5G and UHD 8K—A Developing Symbiosis

Balancing the demands for higher resolution and more bandwidth
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To accelerate the U.S. deployment of 5G, the FCC is pursuing what it refers to as the “5G FAST Plan” (Facilitate America’s Superiority in 5G Technology). One of the plan’s strategies is to release more spectrum into the marketplace. High-band spectrum with about 5 GHz bandwidth will be released, across 24 GHz, 28 GHz, 37 GHz, 39 GHz and 47 GHz bands.

More penetrating mid-band spectrum is a work in progress, with targeted 844 MHz bandwidth, covering 2.5 GHz, 3.5 GHz and 3.7-4.2 GHz bands. Required for 5G, these spectrum bandwidths will be utilized to provide 20 Gbps download and 10 Gbps upload capacities, per base station, through technologies such as quadrature amplitude modulation (QAM), carrier aggregation (CA) and multiple-input and multiple-output (MIMO) etc.

NEW EMERGING SERVICES

5G technology has the requisite characteristics for new emerging services: Enhanced mobile broadband (eMBB), massive machine type communications (mMTC) and ultra-reliable and low latency communications (URLLC). These services will provide a platform for “anywhere, anytime” access to real-time broadcast media, for both content contribution and content distribution (5G and Ultra High Quality Content Creation and Distribution, Broadcasting & Cable). Quality of Service (QoS) and resilience in 5G networks will fundamentally improve the end user’s Quality of Experience (QoE), which is the most important factor in determining a viewer’s engagement and loyalty, especially for high quality content, such as UHD 8K.

Defined as “a measure of the delight or annoyance of a customer's experiences with a service,” QoE focuses on the entire service experience, not just QoS offered by 5G. With more than 33 million pixels and 68 billion possible colors, per frame, UHD 8K contains a vast amount of digital bits to be programmed into patterns of art, story and knowledge.

In fact, UHD 8K creates almost a “3D” effect, approaching human eyesight for pixel density, field of view and color gamut. It offers an experience akin to “looking out through an open window,” and evokes stronger sensory experiences for QoE (Table 1). Technology change is the driving force for viewers’ habits and UHD 8K offers a window of opportunity to bring viewers back to big screens.

Table 1. UHD 8K approaches real-life experiences

Table 1. UHD 8K approaches real-life experiences

A DRIVING FORCE

The demand for a high-speed, low-latency transmission network provided by 5G is perfect for UHD 8K. At 120 Hz frame rate, 12 bit color depth and 4:4:4 sampling, the UHD 8K data rate is 143 Gbps. With HEVC encoding, 200 Mbps bit rate can be achieved. Future video compression standard Versatile Video Coding (VVC) is 40% more efficient than HEVC, further reducing the bit rate of UHD 8K and approaching the minimal 5G network capacity of 100 Mbps, per device.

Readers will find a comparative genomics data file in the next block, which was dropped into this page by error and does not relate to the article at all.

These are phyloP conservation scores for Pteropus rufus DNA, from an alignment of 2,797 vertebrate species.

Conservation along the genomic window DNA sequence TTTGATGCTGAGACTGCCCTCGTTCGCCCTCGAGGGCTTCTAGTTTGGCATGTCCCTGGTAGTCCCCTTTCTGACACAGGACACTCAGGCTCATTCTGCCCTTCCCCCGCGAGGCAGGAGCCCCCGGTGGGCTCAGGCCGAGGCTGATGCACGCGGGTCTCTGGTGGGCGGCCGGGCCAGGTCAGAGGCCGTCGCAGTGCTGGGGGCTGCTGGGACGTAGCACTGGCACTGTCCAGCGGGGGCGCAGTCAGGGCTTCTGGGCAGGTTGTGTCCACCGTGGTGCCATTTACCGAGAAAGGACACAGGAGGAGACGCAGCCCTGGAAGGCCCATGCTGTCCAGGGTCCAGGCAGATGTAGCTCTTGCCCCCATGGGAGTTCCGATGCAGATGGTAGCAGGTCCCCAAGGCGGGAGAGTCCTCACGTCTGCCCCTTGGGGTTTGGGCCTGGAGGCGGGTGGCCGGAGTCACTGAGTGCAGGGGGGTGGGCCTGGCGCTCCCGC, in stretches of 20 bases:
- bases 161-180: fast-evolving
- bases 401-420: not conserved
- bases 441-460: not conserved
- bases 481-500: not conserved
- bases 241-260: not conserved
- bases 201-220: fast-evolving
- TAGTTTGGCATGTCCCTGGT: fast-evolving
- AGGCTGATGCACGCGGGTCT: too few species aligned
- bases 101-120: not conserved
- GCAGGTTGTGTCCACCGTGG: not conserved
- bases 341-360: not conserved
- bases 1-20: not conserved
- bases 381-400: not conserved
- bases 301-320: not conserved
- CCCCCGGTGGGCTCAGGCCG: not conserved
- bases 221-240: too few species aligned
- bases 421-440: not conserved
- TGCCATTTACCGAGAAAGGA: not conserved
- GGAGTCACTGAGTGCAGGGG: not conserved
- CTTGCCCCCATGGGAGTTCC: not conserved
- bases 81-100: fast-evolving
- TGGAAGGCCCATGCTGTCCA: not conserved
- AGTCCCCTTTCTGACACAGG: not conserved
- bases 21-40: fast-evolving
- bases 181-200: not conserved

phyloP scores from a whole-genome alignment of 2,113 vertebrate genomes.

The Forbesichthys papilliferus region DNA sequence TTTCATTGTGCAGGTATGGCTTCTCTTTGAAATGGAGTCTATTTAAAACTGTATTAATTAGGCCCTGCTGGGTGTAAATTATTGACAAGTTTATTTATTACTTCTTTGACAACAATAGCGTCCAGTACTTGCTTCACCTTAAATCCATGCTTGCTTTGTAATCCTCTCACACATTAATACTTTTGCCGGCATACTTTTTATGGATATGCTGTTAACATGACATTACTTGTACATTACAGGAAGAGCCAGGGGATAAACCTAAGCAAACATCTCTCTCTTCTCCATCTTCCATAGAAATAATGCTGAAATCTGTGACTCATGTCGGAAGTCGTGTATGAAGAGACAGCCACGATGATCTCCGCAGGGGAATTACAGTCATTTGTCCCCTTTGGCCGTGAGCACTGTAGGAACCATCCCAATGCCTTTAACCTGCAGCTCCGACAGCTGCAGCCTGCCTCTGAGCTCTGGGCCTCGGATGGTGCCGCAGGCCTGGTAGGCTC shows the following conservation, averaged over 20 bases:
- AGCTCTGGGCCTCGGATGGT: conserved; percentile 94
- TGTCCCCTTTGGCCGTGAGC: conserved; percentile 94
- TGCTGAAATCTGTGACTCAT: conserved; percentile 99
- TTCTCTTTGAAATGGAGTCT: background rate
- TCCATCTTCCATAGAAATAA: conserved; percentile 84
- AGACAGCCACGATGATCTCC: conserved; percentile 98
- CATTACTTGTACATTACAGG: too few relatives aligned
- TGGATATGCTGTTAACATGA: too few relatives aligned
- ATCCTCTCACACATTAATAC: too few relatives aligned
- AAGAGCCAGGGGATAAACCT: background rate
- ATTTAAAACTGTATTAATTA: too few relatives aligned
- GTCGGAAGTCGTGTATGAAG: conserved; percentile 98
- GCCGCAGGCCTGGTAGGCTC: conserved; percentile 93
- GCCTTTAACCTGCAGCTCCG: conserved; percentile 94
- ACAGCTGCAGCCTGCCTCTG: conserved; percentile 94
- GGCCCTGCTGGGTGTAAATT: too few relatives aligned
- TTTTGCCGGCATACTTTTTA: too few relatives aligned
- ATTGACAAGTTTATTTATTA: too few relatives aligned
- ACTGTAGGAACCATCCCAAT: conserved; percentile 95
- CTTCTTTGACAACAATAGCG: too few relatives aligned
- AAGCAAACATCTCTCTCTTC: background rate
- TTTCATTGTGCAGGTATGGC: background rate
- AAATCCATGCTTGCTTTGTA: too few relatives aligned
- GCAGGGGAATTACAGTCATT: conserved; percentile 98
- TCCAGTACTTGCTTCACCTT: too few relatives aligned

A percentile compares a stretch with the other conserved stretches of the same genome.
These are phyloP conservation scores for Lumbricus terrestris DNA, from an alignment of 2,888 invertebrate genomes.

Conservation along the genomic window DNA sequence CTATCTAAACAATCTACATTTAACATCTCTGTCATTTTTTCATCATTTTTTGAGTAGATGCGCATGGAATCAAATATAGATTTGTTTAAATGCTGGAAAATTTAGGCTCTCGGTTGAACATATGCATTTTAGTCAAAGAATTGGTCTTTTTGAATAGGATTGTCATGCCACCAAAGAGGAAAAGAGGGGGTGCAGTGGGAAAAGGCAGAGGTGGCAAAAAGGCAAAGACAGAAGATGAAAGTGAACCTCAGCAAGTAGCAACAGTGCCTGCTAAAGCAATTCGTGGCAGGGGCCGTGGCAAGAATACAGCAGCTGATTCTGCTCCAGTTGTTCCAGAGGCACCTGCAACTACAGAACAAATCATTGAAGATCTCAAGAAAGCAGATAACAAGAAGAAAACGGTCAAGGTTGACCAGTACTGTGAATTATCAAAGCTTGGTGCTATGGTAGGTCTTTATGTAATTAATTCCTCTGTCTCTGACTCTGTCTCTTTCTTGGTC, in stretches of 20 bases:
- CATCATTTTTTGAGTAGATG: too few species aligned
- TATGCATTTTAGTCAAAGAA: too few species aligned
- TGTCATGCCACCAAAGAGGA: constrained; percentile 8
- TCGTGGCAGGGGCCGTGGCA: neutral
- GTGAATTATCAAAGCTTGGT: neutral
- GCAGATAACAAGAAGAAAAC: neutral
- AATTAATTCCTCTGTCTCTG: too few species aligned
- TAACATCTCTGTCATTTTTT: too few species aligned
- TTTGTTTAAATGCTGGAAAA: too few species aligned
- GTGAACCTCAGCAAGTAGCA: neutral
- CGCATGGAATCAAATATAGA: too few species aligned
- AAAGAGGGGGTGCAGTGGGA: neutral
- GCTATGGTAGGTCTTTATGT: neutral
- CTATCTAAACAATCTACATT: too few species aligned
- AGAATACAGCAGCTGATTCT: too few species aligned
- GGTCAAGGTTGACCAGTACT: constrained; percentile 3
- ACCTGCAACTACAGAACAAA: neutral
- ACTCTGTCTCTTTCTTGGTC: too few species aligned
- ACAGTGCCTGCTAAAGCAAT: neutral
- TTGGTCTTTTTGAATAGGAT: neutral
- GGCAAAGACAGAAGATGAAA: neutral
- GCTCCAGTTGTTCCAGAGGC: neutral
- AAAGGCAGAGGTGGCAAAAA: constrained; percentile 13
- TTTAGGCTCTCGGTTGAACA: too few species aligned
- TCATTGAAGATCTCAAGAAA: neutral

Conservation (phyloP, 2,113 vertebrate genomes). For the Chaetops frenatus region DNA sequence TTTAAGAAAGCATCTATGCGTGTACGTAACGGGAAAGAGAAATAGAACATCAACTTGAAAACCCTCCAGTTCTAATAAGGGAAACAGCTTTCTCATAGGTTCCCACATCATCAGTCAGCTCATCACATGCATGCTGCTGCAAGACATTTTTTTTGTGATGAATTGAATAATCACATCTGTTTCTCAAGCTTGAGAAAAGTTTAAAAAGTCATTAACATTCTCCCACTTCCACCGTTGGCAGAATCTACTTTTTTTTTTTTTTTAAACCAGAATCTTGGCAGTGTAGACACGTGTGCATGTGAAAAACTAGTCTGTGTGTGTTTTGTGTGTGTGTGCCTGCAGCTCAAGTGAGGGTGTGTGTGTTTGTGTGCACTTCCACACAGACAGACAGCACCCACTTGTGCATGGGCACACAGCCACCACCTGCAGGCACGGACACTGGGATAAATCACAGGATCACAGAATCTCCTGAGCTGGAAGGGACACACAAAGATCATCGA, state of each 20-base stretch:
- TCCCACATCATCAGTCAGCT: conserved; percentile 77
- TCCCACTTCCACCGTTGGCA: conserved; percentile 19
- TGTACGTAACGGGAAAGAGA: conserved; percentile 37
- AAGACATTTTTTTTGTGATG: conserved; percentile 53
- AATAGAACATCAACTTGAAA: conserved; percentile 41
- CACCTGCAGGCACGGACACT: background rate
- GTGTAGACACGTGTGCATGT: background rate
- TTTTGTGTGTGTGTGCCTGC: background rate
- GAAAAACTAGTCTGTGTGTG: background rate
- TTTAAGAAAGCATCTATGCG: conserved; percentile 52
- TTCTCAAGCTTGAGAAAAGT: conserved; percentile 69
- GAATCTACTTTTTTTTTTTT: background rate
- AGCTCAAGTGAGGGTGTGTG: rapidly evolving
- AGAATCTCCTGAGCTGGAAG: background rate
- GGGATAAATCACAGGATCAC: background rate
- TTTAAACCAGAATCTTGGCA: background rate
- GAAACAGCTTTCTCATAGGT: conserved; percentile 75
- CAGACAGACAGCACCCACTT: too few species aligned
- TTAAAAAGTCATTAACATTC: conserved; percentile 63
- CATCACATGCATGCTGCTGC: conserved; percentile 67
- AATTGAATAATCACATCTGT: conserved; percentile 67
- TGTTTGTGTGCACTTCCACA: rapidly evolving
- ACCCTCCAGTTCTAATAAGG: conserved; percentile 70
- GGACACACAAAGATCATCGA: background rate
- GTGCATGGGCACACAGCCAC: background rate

Clearly, UHD 8K is a use case and driving force for 5G commercial investment, and is likely to be deployed as an initial 5G application. Furthermore, the architecture of the 5G network ensures QoS and QoE for UHD 8K distribution. Viewers’ engagement and loyalty will in turn improve ROI of both 5G networks and UHD 8K content creation. The mutually beneficial relationship between 5G and UHD 8K makes them a true symbiosis in the making.

Broadcasting doesn’t exist in a vacuum—it coexists with its environment and 5G and UHD 8K technologies are that future and relevant environment. To be viable, broadcasters must co-evolve and transform with them (VSON Manages Network Complexity).

To manage the complexity of this transformation, a viable system approach should be taken. In the viable system (VSON) approach, the 5G network and broadcast network are two services in the operation of VSON. We may call this particular application of VSON a “converged media system” (CMS) (Fig. 1).

Fig. 1: Converged Media System

Fig. 1: Converged Media System

CMS provides an end-to-end solution for UHD 8K video consumers, from content creation to distribution. We immediately recognize the important roles of policy, control, orchestration, monitoring, and intelligence in the process of the transformation. In other words, this industrial transformation is not a small feat: it takes a system to transform a system.

Many thanks to Tom Butts for help in editing this article.

Ling Ling Sun is assistant general manager technology/CTO for Nebraska Educational Telecommunications.